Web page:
Officials with Public Works and Government Services Canada say all 80,000 federal public servants who have encountered problems with the Phoenix payroll system will see those problems sorted by the end of October.
Deputy Minister of Public Works and Government Services Marie Lemay provided a detailed update on Thursday as the government struggled to fix the beleaguered program.
The update comes within 24 hours of pay-day for federal public servants. Tens of thousands of them are still facing issues, including missing money, late deposits and in some cases, a complete lack of any payment at all.
The people who have had no pay at all remain the first priority, said Lemay. Around 500 received their pay on Wednesday, she said, but there are still several hundred more who are being processed. Most can expect to be paid on Aug. 10.
Strangely, 60 people who reported they had not been paid were not in the government’s system at all. Lemay would not speculate if they were trying to scam Ottawa.
The second priority group is the people whose pay is at risk of disruption, including those going on maternity leave, long-term disability leave, or retiring. They will see their files handled within four to six weeks, the deputy minister promised.
Finally, the third priority group will have to wait the longest. Those owed overtime or who have seen their employment terminated will be processed by the end of September, while people who have been overpaid, been on planned leave without pay, are owed deductions or benefits, or who have been promoted will have their files handled by the end of October.
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Officials have blamed the ongoing problems on a steep learning curve for the new Phoenix system, launched in February, and on an existing backlog of case files that were already in the queue when the IBM-created program came online.
On Wednesday, Public Services Minister Judy Foote and Lemay visited one of two call centres that are currently dealing with the debacle.
More call centres are expected to be set up in Toronto, Montreal, Shawinigan and Winnipeg to help handle the volume of calls. These call centres are essentially in charge of triage, Lemay said, and files that require further intervention are referred to administrators with higher security clearance.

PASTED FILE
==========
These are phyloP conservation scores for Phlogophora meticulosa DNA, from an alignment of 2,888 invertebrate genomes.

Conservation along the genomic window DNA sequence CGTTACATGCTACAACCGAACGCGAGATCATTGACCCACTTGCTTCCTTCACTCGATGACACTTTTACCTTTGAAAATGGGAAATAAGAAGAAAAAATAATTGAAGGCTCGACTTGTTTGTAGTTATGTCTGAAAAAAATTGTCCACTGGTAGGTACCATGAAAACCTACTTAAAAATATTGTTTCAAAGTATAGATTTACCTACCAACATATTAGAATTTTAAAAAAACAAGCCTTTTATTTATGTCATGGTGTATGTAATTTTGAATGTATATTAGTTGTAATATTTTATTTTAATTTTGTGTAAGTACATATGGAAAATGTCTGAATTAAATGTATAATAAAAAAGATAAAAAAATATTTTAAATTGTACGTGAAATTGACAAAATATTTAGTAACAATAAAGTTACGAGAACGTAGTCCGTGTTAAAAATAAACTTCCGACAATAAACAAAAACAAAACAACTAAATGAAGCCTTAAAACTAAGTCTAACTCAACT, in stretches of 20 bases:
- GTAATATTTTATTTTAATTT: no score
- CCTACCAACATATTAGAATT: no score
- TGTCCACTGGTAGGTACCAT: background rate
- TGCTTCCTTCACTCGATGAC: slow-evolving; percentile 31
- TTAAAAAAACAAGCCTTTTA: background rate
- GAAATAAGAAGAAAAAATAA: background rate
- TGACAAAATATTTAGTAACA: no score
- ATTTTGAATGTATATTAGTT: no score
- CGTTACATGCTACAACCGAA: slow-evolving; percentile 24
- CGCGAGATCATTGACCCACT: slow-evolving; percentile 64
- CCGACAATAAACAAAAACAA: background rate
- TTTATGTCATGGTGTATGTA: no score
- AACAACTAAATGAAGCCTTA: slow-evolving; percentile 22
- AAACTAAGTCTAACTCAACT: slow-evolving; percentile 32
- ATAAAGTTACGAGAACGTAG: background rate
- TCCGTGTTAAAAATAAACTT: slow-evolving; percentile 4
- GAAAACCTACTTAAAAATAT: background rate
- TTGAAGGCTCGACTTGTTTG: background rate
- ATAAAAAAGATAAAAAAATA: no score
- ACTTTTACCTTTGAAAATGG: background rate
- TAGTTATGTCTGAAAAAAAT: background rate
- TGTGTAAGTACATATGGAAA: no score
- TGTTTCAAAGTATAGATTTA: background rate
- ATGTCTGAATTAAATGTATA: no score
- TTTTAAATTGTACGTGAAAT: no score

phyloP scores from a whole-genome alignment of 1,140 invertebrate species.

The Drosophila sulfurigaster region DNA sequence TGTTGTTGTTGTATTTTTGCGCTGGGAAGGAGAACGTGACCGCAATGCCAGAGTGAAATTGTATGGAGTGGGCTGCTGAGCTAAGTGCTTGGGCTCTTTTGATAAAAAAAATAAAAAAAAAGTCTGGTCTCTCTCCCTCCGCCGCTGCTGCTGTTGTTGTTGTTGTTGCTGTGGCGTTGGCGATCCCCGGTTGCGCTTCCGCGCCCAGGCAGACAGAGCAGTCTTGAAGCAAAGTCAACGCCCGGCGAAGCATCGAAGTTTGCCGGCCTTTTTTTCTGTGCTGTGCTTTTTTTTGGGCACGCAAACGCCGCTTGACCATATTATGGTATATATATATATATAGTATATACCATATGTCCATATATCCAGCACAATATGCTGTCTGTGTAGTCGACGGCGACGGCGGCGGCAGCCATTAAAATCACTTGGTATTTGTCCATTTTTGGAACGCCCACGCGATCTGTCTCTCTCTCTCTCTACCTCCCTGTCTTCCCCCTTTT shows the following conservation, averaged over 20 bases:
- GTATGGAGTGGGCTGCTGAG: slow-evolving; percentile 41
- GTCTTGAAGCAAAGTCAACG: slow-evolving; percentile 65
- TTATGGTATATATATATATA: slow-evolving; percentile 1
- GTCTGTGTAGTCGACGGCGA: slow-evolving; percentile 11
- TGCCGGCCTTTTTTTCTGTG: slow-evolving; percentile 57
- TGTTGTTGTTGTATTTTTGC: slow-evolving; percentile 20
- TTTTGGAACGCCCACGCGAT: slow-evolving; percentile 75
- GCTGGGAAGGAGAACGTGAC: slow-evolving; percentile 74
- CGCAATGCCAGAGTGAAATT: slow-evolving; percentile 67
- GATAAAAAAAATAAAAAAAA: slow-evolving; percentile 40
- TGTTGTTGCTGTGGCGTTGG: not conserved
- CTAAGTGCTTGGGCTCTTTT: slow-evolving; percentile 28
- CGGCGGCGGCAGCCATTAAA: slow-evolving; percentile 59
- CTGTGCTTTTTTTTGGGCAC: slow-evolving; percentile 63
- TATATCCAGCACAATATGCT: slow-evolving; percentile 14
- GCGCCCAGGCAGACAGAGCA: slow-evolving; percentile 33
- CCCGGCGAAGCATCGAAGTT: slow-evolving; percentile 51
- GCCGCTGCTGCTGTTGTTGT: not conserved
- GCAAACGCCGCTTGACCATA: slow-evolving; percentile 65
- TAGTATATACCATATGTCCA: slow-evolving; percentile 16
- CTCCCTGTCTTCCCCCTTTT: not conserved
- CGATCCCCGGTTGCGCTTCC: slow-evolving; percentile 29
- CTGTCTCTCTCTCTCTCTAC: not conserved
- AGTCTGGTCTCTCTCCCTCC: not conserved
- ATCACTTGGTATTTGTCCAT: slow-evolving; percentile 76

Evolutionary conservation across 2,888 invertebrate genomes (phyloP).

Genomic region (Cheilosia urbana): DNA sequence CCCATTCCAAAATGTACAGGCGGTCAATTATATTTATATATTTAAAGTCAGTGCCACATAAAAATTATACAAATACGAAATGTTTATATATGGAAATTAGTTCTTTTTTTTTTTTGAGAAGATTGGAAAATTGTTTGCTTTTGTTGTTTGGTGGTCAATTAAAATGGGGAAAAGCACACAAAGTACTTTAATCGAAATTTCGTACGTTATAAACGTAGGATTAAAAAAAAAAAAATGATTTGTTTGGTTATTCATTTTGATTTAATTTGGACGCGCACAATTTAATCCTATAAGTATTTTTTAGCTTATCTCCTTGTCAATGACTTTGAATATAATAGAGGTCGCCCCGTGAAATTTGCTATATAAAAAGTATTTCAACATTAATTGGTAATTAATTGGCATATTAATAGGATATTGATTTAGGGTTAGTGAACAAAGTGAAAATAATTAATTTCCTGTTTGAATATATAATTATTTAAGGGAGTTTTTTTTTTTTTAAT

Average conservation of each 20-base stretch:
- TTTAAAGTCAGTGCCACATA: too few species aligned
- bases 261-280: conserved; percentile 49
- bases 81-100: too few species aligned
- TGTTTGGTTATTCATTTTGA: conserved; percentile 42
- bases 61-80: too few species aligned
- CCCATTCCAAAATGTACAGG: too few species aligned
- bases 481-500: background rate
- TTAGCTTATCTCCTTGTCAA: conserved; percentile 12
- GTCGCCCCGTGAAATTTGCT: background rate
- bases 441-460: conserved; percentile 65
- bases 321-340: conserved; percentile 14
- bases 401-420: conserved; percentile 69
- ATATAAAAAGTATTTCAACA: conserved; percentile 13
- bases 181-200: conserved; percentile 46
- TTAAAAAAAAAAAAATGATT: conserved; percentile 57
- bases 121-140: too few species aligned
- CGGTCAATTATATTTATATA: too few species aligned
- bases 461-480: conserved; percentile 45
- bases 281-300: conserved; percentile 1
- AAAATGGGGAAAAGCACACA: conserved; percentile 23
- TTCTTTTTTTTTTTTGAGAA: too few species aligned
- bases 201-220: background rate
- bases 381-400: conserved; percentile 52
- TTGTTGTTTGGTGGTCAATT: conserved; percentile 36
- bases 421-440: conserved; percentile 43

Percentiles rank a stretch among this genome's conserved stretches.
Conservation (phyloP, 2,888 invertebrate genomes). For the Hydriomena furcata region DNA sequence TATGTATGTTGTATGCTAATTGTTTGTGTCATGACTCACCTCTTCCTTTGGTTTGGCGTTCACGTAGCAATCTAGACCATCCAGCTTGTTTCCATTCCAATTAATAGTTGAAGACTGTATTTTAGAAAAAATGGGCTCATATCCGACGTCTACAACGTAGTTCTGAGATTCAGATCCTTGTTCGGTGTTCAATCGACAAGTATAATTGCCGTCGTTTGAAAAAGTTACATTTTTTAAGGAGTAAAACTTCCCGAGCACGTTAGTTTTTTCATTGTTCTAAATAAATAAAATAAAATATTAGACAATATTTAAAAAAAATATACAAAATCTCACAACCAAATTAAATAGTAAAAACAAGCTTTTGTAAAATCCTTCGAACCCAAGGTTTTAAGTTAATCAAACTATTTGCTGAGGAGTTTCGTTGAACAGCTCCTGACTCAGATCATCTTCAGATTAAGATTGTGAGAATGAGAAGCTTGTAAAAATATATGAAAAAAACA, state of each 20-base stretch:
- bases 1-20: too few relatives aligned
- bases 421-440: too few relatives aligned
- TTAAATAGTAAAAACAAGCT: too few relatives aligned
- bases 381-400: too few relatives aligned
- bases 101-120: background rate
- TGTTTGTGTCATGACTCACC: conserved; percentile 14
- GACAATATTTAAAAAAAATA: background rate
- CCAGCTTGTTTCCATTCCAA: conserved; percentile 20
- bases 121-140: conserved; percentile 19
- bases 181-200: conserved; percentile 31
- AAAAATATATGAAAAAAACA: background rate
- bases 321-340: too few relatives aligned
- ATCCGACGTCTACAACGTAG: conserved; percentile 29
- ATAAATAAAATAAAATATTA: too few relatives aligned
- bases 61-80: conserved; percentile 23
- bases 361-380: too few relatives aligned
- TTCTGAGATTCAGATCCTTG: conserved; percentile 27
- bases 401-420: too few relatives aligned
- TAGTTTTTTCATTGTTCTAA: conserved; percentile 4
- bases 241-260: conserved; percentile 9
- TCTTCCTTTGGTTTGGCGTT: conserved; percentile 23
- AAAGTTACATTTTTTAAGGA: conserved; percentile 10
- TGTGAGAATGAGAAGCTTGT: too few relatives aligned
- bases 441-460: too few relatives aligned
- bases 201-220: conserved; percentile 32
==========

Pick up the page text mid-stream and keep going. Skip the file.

“We still have a steep hill to climb,” she said. “If you have pay problems, please contact us… We can’t fix a situation that we’re not aware of.”
The cost of the emergency call centres will total around $15 to $20 million, Lemay added. That’s in addition to the over $180 million spent on the Phoenix system to begin with, and Lemay acknowledged that the cost of emergency measures could increase.
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The government is also moving forward on a claims process for employees who want to seek compensation from Ottawa for penalties they incurred as a result of the Phoenix issues. This could include penalties for missed mortgage payments or student loans. Public servants are begin told to keep careful track of all their expenses.
On Thursday afternoon, the House of Commons government operations committee (OGGO) is expected to hold an emergency meeting to hear from some of the same officials about the Phoenix meltdown. The public can watch the proceedings live.
The Liberals approved the meeting earlier in the week after the Opposition parties called for more transparency on the issue.